For Faculty, Staff and Students
Improving Materials to Improve the Quality of Life
SIMES studies the nature, properties, interactions and synthesis of complex and novel materials. We seek:
To understand the relationship between the electronic and atomistic structure, collective behavior and dynamics of materials and their interfaces.
To apply that knowledge in the creation of affordable, cleaner and renewable energy sources and technologies.
Watch and LearnMore SIMES Videos »
What's Happening at SIMES
SLAC hosts IXS 2013 conference
A membrane-free lithium/polysulfide semi-liquid battery for large-scale energy storage
Yuan Yang: Guangyuan Zheng and Yi Cui . 03/08/13.
Power-independent wavelength determination by hot carrier collection in metal-insulator-metal devices
Fuming Wang: Nicholas A. Melosh. 04/16/13.
Events (List View)
- No SIMES Friday seminar
- 24 May 2013 , 11:00 AM -12:00 PM
- Rudolf Schäfer (Applied Physics Seminar)
- 28 May 2013 , 12:00 AM -12:00 AM
Analysis of Magnetic Microstructures
Leibniz Institute for Solid State and Materials Research (IFW) Dresden, Germany
email@example.comThe rich world of magnetic microstructure or magnetic domains, extending from visible dimensions down to the nano-scale, forms the mesoscopic link between the fundamental physical properties of a magnetic material and its macroscopic properties and technical applications, which range from films for computer storage technology to magnetic cores for electrical machinery. Hysteresis phenomena, energy loss in inductive devices, noise in sensors, or the magnetoresistive properties of modern spintronic devices can be decisively determined by the peculiarities of the underlying magnetic microstructure, especially by irreversibilities in the magnetization process. Therefore any development and optimization of magnetic materials, which is usually accompanied by the measurement of magnetization curves, requires an understanding of the underlying domains and their reaction to magnetic fields, which, in most cases, can only be gained by direct imaging. In my presentation I will give a review of magnetic domains, supported by domain observation using Kerr microscopy. After a brief introduction to magnetic energies, I will demonstrate using various examples how these energies act together in the formation of domain patterns. The examples include magnetic films as well as bulk magnetic materials with different strength and symmetry of magnetic anisotropy. It will be shown how domains adapt to increasing specimen thickness (domain branching) and decreasing grain size (nanocrystalline materials and films). Most challenging is the analysis of hidden (internal) domains and processes in bulk material. They are relevant for material performance and their analysis requires surface imaging in combination with domain modeling and some volume-sensitive imaging method. Aside from their scientific and technical relevance, magnetic microstructures are also aesthetically appealing, an aspect that will be part of the presentation. Biography Rudolf Schäfer received the diploma degree in Materials Science and the Ph.D. degree in Engineering from the University of Erlangen-Nürnberg (Germany) in 1985 and 1990, respectively. He then joined the IBM Research Center in Yorktown Heights (USA) and the Forschungszentrum Jülich (Germany) as a Postdoc in 1991 and 1992, respectively. In 1993 Rudolf Schäfer moved to the IFW Dresden (now Leibniz Institute for Solid State and Materials Research Dresden, Germany) where he became head of the department "Magnetic Microstructures" in 2002. In 2011, Dr. Schäfer was appointed honorary professor for Magnetic Materials at the Institute for Materials Science at Technical University Dresden. His areas of interest span magnetic materials with a focus on magnetic microstructures and domain imaging by Kerr microscopy. He has published more than 130 technical articles in peer-reviewed journals, including book chapters, and together with Alex Hubert he has coauthored the textbook "Magnetic Domains". Prof. Schäfer currently chairs the technical committee for "Magnetic Imaging" of the IEEE Society.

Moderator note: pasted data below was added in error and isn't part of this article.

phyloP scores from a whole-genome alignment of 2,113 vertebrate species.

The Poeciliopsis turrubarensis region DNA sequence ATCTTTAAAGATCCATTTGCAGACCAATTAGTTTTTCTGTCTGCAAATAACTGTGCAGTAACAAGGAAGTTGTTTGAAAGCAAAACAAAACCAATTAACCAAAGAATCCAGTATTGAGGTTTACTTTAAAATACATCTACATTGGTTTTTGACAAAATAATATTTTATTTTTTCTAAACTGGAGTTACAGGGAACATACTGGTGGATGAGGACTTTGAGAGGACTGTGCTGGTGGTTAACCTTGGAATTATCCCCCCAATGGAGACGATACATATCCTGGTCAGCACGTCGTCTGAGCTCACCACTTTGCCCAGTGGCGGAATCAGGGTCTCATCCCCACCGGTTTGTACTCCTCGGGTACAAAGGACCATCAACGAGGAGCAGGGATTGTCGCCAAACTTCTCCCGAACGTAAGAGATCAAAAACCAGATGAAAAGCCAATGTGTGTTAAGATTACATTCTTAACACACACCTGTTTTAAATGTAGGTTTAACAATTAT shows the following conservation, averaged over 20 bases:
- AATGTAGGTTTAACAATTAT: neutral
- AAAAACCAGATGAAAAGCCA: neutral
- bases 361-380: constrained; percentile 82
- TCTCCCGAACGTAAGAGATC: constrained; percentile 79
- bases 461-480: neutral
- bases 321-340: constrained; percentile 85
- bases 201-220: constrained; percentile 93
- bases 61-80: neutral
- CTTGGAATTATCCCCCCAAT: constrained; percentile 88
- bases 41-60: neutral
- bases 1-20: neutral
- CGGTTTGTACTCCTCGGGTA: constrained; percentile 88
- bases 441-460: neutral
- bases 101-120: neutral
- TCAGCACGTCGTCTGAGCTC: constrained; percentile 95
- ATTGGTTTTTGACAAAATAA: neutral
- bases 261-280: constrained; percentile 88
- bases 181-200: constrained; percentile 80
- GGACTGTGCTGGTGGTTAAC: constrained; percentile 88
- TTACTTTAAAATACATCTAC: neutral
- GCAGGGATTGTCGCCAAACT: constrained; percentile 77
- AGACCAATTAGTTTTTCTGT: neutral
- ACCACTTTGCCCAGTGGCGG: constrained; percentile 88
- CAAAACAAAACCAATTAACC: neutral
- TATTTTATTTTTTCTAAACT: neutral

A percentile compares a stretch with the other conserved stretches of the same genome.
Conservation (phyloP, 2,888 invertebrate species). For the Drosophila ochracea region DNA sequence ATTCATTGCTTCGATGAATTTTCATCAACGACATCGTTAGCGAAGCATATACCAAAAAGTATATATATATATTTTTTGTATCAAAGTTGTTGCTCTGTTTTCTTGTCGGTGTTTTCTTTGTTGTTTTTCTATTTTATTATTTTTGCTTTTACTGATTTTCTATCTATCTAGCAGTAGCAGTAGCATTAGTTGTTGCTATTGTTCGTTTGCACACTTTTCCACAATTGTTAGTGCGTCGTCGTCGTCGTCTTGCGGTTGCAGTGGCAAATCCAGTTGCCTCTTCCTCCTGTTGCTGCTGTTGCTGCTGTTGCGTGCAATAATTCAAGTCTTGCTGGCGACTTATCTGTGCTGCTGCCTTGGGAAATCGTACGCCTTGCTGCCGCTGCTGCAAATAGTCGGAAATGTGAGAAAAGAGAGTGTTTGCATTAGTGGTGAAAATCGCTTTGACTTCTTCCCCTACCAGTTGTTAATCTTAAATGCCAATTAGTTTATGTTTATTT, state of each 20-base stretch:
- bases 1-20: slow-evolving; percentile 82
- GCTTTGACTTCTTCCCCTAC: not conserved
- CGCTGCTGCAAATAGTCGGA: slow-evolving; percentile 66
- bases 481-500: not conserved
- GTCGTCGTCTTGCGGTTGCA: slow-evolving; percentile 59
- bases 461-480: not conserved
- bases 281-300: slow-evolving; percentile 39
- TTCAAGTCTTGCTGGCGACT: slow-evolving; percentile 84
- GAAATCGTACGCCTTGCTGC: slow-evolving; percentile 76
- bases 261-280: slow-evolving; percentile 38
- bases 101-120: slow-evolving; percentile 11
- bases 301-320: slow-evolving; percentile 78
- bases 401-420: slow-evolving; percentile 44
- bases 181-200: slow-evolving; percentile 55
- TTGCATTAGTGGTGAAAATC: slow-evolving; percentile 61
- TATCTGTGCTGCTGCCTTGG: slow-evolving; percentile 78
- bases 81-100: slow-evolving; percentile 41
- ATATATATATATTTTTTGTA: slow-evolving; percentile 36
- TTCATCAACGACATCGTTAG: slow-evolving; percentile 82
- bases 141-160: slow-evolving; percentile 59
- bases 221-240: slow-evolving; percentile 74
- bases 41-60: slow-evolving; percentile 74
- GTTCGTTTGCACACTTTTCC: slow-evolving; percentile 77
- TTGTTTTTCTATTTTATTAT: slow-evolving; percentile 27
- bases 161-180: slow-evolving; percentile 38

- No SIMES Friday seminar
- 31 May 2013 , 11:00 AM -12:00 PM